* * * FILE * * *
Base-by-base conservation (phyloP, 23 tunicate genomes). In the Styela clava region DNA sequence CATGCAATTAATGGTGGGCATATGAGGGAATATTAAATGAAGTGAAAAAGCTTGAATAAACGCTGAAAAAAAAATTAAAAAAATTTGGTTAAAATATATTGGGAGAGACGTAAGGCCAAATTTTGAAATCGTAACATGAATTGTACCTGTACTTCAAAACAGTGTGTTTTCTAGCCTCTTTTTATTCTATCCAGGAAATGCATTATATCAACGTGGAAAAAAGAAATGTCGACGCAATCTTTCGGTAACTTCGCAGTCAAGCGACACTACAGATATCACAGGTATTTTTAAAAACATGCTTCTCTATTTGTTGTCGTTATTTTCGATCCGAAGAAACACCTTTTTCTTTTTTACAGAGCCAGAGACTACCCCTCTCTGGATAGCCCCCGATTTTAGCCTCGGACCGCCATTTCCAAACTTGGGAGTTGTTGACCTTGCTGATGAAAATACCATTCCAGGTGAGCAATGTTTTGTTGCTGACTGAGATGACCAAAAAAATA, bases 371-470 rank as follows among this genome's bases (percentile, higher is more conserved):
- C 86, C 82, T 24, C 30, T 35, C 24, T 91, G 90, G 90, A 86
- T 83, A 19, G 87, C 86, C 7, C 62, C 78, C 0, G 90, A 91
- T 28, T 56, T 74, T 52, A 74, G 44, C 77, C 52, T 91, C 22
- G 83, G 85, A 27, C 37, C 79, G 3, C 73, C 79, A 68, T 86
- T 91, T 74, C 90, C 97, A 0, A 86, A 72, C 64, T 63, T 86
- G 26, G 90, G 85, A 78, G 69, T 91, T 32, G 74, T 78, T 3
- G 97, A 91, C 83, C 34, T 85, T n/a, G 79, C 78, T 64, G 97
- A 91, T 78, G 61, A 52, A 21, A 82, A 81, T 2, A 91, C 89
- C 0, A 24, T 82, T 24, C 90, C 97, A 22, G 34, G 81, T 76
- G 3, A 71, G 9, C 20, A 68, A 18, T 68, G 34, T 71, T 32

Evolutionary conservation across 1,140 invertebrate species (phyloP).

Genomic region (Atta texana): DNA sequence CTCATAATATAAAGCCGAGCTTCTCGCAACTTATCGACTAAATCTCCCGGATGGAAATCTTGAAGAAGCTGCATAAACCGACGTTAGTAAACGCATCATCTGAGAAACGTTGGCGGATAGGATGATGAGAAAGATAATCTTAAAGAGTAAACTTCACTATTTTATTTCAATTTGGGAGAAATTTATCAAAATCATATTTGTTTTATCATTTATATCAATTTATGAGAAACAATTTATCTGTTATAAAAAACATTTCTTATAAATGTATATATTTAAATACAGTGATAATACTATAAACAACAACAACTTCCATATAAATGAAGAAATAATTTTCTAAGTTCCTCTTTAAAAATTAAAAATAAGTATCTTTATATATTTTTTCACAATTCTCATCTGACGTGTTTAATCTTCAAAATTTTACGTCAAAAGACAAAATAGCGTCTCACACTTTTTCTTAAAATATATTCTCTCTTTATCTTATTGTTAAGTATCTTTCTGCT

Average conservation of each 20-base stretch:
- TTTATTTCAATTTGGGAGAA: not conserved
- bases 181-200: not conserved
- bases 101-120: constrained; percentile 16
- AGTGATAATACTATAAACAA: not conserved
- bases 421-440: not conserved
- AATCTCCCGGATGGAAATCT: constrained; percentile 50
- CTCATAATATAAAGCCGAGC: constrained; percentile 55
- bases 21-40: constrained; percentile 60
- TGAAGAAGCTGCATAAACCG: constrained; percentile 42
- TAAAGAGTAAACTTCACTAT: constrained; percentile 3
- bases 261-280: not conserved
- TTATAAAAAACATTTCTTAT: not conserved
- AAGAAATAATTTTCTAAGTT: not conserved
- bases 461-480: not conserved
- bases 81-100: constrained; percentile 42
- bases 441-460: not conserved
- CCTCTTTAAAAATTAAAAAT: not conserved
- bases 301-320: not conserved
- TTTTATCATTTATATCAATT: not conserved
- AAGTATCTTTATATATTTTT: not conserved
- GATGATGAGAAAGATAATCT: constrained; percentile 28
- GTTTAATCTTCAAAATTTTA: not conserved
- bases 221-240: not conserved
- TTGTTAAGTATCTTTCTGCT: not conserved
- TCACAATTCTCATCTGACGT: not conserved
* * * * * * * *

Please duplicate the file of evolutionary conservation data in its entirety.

Base-by-base conservation (phyloP, 23 tunicate genomes). In the Styela clava region DNA sequence CATGCAATTAATGGTGGGCATATGAGGGAATATTAAATGAAGTGAAAAAGCTTGAATAAACGCTGAAAAAAAAATTAAAAAAATTTGGTTAAAATATATTGGGAGAGACGTAAGGCCAAATTTTGAAATCGTAACATGAATTGTACCTGTACTTCAAAACAGTGTGTTTTCTAGCCTCTTTTTATTCTATCCAGGAAATGCATTATATCAACGTGGAAAAAAGAAATGTCGACGCAATCTTTCGGTAACTTCGCAGTCAAGCGACACTACAGATATCACAGGTATTTTTAAAAACATGCTTCTCTATTTGTTGTCGTTATTTTCGATCCGAAGAAACACCTTTTTCTTTTTTACAGAGCCAGAGACTACCCCTCTCTGGATAGCCCCCGATTTTAGCCTCGGACCGCCATTTCCAAACTTGGGAGTTGTTGACCTTGCTGATGAAAATACCATTCCAGGTGAGCAATGTTTTGTTGCTGACTGAGATGACCAAAAAAATA, bases 371-470 rank as follows among this genome's bases (percentile, higher is more conserved):
- C 86, C 82, T 24, C 30, T 35, C 24, T 91, G 90, G 90, A 86
- T 83, A 19, G 87, C 86, C 7, C 62, C 78, C 0, G 90, A 91
- T 28, T 56, T 74, T 52, A 74, G 44, C 77, C 52, T 91, C 22
- G 83, G 85, A 27, C 37, C 79, G 3, C 73, C 79, A 68, T 86
- T 91, T 74, C 90, C 97, A 0, A 86, A 72, C 64, T 63, T 86
- G 26, G 90, G 85, A 78, G 69, T 91, T 32, G 74, T 78, T 3
- G 97, A 91, C 83, C 34, T 85, T n/a, G 79, C 78, T 64, G 97
- A 91, T 78, G 61, A 52, A 21, A 82, A 81, T 2, A 91, C 89
- C 0, A 24, T 82, T 24, C 90, C 97, A 22, G 34, G 81, T 76
- G 3, A 71, G 9, C 20, A 68, A 18, T 68, G 34, T 71, T 32

Evolutionary conservation across 1,140 invertebrate species (phyloP).

Genomic region (Atta texana): DNA sequence CTCATAATATAAAGCCGAGCTTCTCGCAACTTATCGACTAAATCTCCCGGATGGAAATCTTGAAGAAGCTGCATAAACCGACGTTAGTAAACGCATCATCTGAGAAACGTTGGCGGATAGGATGATGAGAAAGATAATCTTAAAGAGTAAACTTCACTATTTTATTTCAATTTGGGAGAAATTTATCAAAATCATATTTGTTTTATCATTTATATCAATTTATGAGAAACAATTTATCTGTTATAAAAAACATTTCTTATAAATGTATATATTTAAATACAGTGATAATACTATAAACAACAACAACTTCCATATAAATGAAGAAATAATTTTCTAAGTTCCTCTTTAAAAATTAAAAATAAGTATCTTTATATATTTTTTCACAATTCTCATCTGACGTGTTTAATCTTCAAAATTTTACGTCAAAAGACAAAATAGCGTCTCACACTTTTTCTTAAAATATATTCTCTCTTTATCTTATTGTTAAGTATCTTTCTGCT

Average conservation of each 20-base stretch:
- TTTATTTCAATTTGGGAGAA: not conserved
- bases 181-200: not conserved
- bases 101-120: constrained; percentile 16
- AGTGATAATACTATAAACAA: not conserved
- bases 421-440: not conserved
- AATCTCCCGGATGGAAATCT: constrained; percentile 50
- CTCATAATATAAAGCCGAGC: constrained; percentile 55
- bases 21-40: constrained; percentile 60
- TGAAGAAGCTGCATAAACCG: constrained; percentile 42
- TAAAGAGTAAACTTCACTAT: constrained; percentile 3
- bases 261-280: not conserved
- TTATAAAAAACATTTCTTAT: not conserved
- AAGAAATAATTTTCTAAGTT: not conserved
- bases 461-480: not conserved
- bases 81-100: constrained; percentile 42
- bases 441-460: not conserved
- CCTCTTTAAAAATTAAAAAT: not conserved
- bases 301-320: not conserved
- TTTTATCATTTATATCAATT: not conserved
- AAGTATCTTTATATATTTTT: not conserved
- GATGATGAGAAAGATAATCT: constrained; percentile 28
- GTTTAATCTTCAAAATTTTA: not conserved
- bases 221-240: not conserved
- TTGTTAAGTATCTTTCTGCT: not conserved
- TCACAATTCTCATCTGACGT: not conserved